The Hepworth Prize for Sculpture is a welcome innovation, while Scottish artist Rachel Maclean skewers shallow pop culture in Manchester
Hepworth Prize for Sculpture ****
Hepworth Gallery, Wakefield
Rachel Maclean: Wot U :-) about? ****
In an increasingly bleak landscape for Britain’s regional museums and galleries, Wakefield’s Hepworth Gallery is a beacon of hope. Opened in 2011, the gallery, which was designed by David Chipperfield Architects, looks from the outside like a cluster of concrete-box monoliths marooned on a headland of the river Calder. From the inside it is a clever series of white cubes which is carefully punctuated windows offering dramatic vistas of fast moving water on the edge of the industrial townscape. Most importantly, the gallery has a great permanent collection and, under director Simon Wallis, an exhibition programme worth shouting about.
The Hepworth is named after Wakefield’s most famous daughter, Barbara Hepworth who was born in the West Yorkshire city in 1903, and the gallery’s permanent collection includes the Hepworth Family Gift of sculptural prototypes and associated works. But it is, like the art of Hepworth herself, an outward gaze and commitment to radical and contemporary sculpture that saves it from introspection.
This winter has seen the inaugural Hepworth Prize for Sculpture hit the headlines for all the right reasons. A biennial award worth £30,000, it recognises “a British or UK-based artist of any age, at any stage in their career, who has made a significant contribution to the development of contemporary sculpture.”
Two of the nominees are senior figures: David Medalla, a gentle trickster figure from the Phillipines, who has been a quietly innovate presence in British art since the sixties and Phyllida Barlow,
currently Grande dame of messy physical sculpture who will represent Britain at the Venice Biennale next year.
The other two are younger artists: Steven Claydon, who will show in Glasgow and Bute this year, and the mercurial sculptor Helen Marten. At the ceremony in November, 31 year-old Marten won out and, in a heartfelt speech, declared she would share her winnings with the other three. If I’m not convinced that Marten was quite right for this award, which is a rare space in the art world that allows for long-term achievements and lifelong commitments, she thoroughly deserved the Turner Prize she received a just a few weeks later.
If I were asked to choose between a single visit to the Turner at Tate Britain or to Wakefield this winter, then I’d opt for Wakefield. Barlow has been given full rein with Scree Stage, a vast tilting landscape, like the surface of a particularly bleak moon, which you approach from underneath as though caving. As you weave through the grey stalagmites, it becomes apparent that this is all chicken wire and cement, sleight of hand and a kind of blunt, brute magic.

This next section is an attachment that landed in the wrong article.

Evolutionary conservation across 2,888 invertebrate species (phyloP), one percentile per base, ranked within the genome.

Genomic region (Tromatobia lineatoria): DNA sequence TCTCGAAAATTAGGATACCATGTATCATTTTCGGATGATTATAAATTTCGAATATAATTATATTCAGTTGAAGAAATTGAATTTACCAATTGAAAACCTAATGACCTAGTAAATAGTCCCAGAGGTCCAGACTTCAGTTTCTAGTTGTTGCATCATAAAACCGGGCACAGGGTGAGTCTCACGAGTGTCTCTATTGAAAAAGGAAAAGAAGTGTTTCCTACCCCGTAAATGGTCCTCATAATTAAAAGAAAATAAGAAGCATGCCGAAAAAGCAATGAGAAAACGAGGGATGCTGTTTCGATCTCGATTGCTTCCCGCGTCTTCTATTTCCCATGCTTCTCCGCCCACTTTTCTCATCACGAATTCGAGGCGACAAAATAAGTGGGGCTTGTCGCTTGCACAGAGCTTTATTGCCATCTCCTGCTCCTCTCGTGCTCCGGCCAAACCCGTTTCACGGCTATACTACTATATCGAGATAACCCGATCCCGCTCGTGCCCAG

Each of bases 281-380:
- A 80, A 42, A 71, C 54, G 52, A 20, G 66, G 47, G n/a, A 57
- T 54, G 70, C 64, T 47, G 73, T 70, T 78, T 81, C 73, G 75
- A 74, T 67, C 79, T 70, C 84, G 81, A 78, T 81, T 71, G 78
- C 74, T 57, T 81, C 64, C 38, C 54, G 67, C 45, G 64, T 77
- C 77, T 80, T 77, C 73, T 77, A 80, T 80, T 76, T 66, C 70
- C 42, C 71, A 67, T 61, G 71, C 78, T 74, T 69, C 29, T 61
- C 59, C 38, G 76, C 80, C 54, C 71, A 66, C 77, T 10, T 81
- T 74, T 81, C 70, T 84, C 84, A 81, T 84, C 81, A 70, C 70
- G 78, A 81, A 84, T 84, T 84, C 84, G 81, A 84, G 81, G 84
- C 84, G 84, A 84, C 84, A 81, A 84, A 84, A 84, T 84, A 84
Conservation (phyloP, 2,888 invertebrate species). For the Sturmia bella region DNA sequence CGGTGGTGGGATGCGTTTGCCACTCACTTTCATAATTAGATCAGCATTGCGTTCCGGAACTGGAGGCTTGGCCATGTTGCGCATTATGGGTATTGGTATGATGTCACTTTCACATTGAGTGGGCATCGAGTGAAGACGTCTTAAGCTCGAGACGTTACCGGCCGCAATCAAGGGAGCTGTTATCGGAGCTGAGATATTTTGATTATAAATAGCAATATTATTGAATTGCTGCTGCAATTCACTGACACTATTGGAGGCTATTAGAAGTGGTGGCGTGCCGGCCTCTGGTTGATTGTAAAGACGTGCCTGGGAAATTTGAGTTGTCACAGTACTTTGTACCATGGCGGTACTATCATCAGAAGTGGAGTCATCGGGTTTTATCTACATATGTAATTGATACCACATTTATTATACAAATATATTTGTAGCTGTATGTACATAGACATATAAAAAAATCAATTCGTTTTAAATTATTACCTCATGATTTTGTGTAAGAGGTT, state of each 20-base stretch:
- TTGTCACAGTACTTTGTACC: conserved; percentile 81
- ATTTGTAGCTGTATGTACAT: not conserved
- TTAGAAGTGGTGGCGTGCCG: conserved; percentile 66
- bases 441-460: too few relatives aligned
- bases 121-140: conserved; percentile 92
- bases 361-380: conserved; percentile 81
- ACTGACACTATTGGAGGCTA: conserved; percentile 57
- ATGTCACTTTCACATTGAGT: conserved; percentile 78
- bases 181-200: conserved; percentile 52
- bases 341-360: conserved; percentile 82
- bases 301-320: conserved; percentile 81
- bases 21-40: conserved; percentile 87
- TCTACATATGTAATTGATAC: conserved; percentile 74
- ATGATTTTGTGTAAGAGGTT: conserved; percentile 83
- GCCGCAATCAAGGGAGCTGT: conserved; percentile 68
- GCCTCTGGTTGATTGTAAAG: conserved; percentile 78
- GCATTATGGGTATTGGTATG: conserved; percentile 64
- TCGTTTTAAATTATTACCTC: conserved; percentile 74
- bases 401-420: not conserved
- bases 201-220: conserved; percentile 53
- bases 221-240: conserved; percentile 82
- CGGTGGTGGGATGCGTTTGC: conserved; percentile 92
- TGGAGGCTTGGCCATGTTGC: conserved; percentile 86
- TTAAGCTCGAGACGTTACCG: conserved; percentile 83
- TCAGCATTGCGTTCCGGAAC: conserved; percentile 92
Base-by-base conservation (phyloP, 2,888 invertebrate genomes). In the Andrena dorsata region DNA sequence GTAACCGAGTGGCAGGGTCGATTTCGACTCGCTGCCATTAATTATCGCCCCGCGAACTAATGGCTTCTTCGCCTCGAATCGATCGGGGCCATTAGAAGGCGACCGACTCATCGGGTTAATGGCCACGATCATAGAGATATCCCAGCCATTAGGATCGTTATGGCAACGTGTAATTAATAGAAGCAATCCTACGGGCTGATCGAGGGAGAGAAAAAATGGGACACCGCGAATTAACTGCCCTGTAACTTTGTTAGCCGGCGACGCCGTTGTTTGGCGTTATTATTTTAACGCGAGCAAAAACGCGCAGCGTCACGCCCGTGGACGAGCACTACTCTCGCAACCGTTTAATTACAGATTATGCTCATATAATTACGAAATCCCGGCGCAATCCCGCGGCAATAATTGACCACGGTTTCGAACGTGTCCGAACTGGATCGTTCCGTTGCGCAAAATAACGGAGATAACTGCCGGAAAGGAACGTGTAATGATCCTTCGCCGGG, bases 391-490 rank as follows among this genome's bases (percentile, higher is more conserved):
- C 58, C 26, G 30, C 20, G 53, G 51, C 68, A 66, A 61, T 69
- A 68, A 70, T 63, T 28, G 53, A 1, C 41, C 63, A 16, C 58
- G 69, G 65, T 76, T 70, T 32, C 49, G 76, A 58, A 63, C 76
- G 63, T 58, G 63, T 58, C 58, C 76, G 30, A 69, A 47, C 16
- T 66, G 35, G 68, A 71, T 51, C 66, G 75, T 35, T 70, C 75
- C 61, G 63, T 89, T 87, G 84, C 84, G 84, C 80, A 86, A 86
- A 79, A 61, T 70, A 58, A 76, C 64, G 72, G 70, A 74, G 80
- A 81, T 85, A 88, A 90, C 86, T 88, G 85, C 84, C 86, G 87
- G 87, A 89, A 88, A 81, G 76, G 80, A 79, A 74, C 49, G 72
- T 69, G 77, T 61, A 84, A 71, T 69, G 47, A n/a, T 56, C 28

David Medalla revisits his history of participation and invention. I can never tire of Cloud Canyons, the 1964 seminal foaming bubble sculpture that made his name. If this seemed like the future, a world where sculpture would be restless, making itself as much as being made, then much of his work also hands that power over to the visitor, who in Wakefield can stitch themselves into fabric the exhibition.
Claydon’s work is allusive and elusive. The shimmering night sky you glimpse at one end of the gallery is blue-coated magnetic wall upon which copper pennies cling. You enter the space through a thick citronella fug and the kind of plastic curtain familiar from meat safes and fresh food storage. Industrial blue lights echo the lighting techniques used by fishermen to catch squid. It is all repulsion and attraction, lure and deterrent. A throb of electricity runs through much of the work, sculptures are miked up as though it might be possible to catch materials humming or the atoms whizzing through the grey matter of a sculpted head of William Morris.
Marten’s work is a complex play of two and three dimensions that creates a new poetry out of unlikely materials such as straw, leather, fired clay, shell, coffee beans, cherry stones, milk cartons and cigarettes. 2017 has been her year.
If the Hepworth Prize reads the runes of both the present and future of British sculpture, then across in Manchester a major show at HOME provides a glimpse into the possibilities for Scotland’s artist for Venice this year. Last January Rachel Maclean was The Scotsman’s artist to watch and she had an excellent year, with a residency in Texas, the acquisition of her recent film Feed Me by the Scottish National Gallery of Modern Art and the Venice accolade.
Edinburgh-trained, Glasgow-based Maclean is not for the faint-hearted, with her sickly Day-Glo colours and her brutal sense of humour. At HOME I would happily do without a new set of sculptures that harvest her film iconography of smiley faced emojis and plastic tat. But her futuristic new film installation It’s What’s Inside That Counts is a nauseating joy that more than justified the trip.
Maclean harnesses digital design, pop music, prosthetics and green screen technology to capture the infantilised world of bubble gum aesthetics and celebrity image-making by which late capitalism attempts to disguise its global greed. As ever, she plays all the characters herself, including a series of disco-dancing rats who live in the sewers and gnaw on the tangled web that the internet has woven.
Her main characters in this new film are a Kim Kardashian figure whose fondness for facial contour make-up seems to have swallowed most of her face and Happy Man, a wellness guru whose rentaquote spirituality is only matched by his insatiable hunger for data. If Maclean lays bare the sorry mess of a world manipulated by its cravings for likes, shares and retweets she does so without sanctimony and with awe-inspiring investment. I can’t wait for Venice in May. ■
*Hepworth Prize for Sculpture until 19 February; Rachel Maclean, run ended